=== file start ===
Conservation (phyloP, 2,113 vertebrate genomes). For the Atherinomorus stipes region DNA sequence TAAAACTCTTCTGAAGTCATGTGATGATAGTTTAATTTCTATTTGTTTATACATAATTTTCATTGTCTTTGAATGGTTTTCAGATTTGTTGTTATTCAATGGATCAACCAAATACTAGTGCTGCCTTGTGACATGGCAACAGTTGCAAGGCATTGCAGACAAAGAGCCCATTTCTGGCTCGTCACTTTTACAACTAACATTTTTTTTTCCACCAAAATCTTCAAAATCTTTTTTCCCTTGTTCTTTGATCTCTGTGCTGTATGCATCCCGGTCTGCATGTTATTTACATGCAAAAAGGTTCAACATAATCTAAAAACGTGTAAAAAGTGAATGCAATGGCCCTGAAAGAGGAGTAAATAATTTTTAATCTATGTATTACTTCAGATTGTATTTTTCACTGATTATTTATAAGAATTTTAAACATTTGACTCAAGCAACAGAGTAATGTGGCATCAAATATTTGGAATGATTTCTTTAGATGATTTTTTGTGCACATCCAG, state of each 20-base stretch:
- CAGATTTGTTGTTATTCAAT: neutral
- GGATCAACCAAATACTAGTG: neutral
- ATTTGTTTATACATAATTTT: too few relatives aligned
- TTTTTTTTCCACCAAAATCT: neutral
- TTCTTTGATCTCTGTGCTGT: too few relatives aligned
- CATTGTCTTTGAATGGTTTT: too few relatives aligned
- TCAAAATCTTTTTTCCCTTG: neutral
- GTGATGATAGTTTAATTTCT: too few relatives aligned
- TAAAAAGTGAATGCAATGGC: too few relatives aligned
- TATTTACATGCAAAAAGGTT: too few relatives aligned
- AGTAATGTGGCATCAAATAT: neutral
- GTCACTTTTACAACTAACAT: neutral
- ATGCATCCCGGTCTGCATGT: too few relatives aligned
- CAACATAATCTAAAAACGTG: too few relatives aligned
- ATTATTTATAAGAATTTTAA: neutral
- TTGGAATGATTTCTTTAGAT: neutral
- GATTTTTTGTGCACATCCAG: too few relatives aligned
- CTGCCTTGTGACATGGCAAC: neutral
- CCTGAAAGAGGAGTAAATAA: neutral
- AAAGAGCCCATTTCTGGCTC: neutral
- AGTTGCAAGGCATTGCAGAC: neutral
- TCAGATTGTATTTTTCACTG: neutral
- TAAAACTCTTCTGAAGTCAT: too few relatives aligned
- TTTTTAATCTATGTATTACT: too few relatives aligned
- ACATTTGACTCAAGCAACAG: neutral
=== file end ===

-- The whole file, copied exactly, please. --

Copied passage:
Conservation (phyloP, 2,113 vertebrate genomes). For the Atherinomorus stipes region DNA sequence TAAAACTCTTCTGAAGTCATGTGATGATAGTTTAATTTCTATTTGTTTATACATAATTTTCATTGTCTTTGAATGGTTTTCAGATTTGTTGTTATTCAATGGATCAACCAAATACTAGTGCTGCCTTGTGACATGGCAACAGTTGCAAGGCATTGCAGACAAAGAGCCCATTTCTGGCTCGTCACTTTTACAACTAACATTTTTTTTTCCACCAAAATCTTCAAAATCTTTTTTCCCTTGTTCTTTGATCTCTGTGCTGTATGCATCCCGGTCTGCATGTTATTTACATGCAAAAAGGTTCAACATAATCTAAAAACGTGTAAAAAGTGAATGCAATGGCCCTGAAAGAGGAGTAAATAATTTTTAATCTATGTATTACTTCAGATTGTATTTTTCACTGATTATTTATAAGAATTTTAAACATTTGACTCAAGCAACAGAGTAATGTGGCATCAAATATTTGGAATGATTTCTTTAGATGATTTTTTGTGCACATCCAG, state of each 20-base stretch:
- CAGATTTGTTGTTATTCAAT: neutral
- GGATCAACCAAATACTAGTG: neutral
- ATTTGTTTATACATAATTTT: too few relatives aligned
- TTTTTTTTCCACCAAAATCT: neutral
- TTCTTTGATCTCTGTGCTGT: too few relatives aligned
- CATTGTCTTTGAATGGTTTT: too few relatives aligned
- TCAAAATCTTTTTTCCCTTG: neutral
- GTGATGATAGTTTAATTTCT: too few relatives aligned
- TAAAAAGTGAATGCAATGGC: too few relatives aligned
- TATTTACATGCAAAAAGGTT: too few relatives aligned
- AGTAATGTGGCATCAAATAT: neutral
- GTCACTTTTACAACTAACAT: neutral
- ATGCATCCCGGTCTGCATGT: too few relatives aligned
- CAACATAATCTAAAAACGTG: too few relatives aligned
- ATTATTTATAAGAATTTTAA: neutral
- TTGGAATGATTTCTTTAGAT: neutral
- GATTTTTTGTGCACATCCAG: too few relatives aligned
- CTGCCTTGTGACATGGCAAC: neutral
- CCTGAAAGAGGAGTAAATAA: neutral
- AAAGAGCCCATTTCTGGCTC: neutral
- AGTTGCAAGGCATTGCAGAC: neutral
- TCAGATTGTATTTTTCACTG: neutral
- TAAAACTCTTCTGAAGTCAT: too few relatives aligned
- TTTTTAATCTATGTATTACT: too few relatives aligned
- ACATTTGACTCAAGCAACAG: neutral